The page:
Court of Appeal holds that English holding company does not owe a duty of care to the employees of its subsidiary Kenyan company
The Kenyan employees of a Kenyan company brought a claim against the English ultimate holding company of the Kenyan company (as well as the Kenyan company). The English holding company applied for a stay and argued that the claimants had no arguable claim against either company.
The 3-stage test for establishing a duty of care is foreseeability, proximity and reasonableness. At first instance, the judge held that the damage suffered by the appellants (from third parties) was not foreseeable and nor would it be reasonable to impose a duty of care. However, she did hold, with hesitation, that there was a sufficient degree of connection between the activities of the holding company and the damage suffered by the employees to satisfy the test of proximity. The appeal from that finding has now been unanimously allowed by the Court of Appeal.
Sales LJ pointed out that there is no special doctrine in the law of tort in relation to the responsibility of a parent company in relation to the activities of its subsidiary, and the same principles which apply to all third parties (such as a consultant giving advice to the subsidiary) will apply: "Helpful guidance as to relevant considerations was given in Chandler v Cape Plc; but that case did not lay down a separate test, distinct from general principle, for the imposition of a duty of care in relation to a parent company".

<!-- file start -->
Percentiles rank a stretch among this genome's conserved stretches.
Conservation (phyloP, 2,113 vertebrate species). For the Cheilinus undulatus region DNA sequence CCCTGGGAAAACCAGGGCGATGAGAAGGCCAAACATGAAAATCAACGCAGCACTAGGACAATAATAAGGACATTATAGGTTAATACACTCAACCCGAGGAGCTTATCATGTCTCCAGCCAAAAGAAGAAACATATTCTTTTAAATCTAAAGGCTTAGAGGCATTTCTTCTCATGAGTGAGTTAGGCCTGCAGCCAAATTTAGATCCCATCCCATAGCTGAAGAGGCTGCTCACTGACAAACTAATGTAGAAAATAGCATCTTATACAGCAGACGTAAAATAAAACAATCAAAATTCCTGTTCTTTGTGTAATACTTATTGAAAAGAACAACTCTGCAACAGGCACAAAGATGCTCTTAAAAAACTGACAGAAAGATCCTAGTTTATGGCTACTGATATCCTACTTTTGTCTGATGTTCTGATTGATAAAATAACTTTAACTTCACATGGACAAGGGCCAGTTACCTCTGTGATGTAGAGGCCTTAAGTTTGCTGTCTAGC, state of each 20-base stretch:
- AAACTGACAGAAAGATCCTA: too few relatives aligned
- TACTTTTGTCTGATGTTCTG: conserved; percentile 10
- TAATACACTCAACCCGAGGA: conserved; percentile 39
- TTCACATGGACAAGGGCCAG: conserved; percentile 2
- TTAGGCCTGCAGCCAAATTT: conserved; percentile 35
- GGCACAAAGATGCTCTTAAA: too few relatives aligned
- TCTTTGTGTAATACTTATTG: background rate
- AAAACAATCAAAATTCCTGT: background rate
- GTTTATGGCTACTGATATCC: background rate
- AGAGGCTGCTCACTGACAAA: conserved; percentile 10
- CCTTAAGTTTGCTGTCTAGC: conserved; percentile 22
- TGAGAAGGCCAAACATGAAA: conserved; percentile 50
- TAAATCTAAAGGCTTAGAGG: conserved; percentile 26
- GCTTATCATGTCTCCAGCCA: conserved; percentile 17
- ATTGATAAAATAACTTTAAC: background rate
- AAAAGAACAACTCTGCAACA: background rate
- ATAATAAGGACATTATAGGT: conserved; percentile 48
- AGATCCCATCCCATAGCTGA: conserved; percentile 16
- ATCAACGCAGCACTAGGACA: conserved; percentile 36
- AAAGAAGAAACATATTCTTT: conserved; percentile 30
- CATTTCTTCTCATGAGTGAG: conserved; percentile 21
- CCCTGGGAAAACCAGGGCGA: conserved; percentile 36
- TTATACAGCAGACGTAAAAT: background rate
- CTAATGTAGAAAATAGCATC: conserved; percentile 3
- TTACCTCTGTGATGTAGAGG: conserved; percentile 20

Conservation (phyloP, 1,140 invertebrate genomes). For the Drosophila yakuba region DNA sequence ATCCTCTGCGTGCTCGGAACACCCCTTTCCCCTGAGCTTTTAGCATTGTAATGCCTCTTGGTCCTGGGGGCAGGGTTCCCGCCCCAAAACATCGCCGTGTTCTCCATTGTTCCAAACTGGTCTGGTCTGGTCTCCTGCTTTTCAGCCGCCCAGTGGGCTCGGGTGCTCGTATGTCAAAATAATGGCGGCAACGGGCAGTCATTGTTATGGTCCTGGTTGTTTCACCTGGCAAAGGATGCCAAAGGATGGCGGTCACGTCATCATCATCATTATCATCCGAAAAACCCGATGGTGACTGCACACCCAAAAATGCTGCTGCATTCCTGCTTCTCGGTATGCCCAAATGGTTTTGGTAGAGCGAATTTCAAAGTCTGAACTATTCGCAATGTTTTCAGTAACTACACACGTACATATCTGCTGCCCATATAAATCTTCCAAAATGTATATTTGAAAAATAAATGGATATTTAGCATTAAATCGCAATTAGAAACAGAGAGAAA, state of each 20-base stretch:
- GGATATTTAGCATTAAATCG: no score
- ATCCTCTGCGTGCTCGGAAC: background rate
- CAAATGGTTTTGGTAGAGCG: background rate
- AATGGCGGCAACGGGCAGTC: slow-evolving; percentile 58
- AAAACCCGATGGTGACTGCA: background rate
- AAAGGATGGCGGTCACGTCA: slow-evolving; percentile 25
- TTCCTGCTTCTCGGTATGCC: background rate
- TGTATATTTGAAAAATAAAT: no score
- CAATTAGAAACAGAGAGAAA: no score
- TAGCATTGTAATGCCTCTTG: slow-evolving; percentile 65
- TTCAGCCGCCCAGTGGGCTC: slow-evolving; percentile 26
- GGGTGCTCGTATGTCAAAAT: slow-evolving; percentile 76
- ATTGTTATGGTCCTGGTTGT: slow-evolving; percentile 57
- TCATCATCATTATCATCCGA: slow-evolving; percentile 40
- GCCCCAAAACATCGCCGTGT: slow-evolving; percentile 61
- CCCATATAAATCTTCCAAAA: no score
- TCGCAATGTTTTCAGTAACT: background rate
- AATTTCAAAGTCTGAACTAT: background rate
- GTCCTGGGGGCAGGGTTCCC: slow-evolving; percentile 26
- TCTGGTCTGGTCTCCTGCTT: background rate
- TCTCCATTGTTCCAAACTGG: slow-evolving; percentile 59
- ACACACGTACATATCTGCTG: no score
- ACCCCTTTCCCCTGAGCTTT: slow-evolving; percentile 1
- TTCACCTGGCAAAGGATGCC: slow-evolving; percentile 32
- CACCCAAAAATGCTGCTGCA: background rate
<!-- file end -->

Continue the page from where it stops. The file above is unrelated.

However, he did recognise that, on the facts of a particular case, it may be that a parent company has greater scope to intervene in the affairs of its subsidiary than an ordinary third party. The cases where this might arise will usually fall into 2 categories: 1) where the parent has in substance taken over the management of the relevant activity of the subsidiary, in place of, or jointly with, the subsidiary's own management; and 2) where the parent company has given relevant advice to the subsidiary about how it should manage a particular risk.
Here, the management of the affairs of the subsidiary was conducted by the subsidiary's management and the evidence did not show that the subsidiary had received relevant advice from the holding company.
COMMENT: This case might be contrasted with that of Chandler v Cape (see Weekly Update 14/12), where the parent company was held to owe a duty of care to its subsidiary's employees, in part because the parent company was said to have superior medical knowledge on the link between asbestos and lung disease and so knew, or ought to have known, that the subsidiary or its employees would rely on that superior knowledge. No such superior knowledge could be shown here.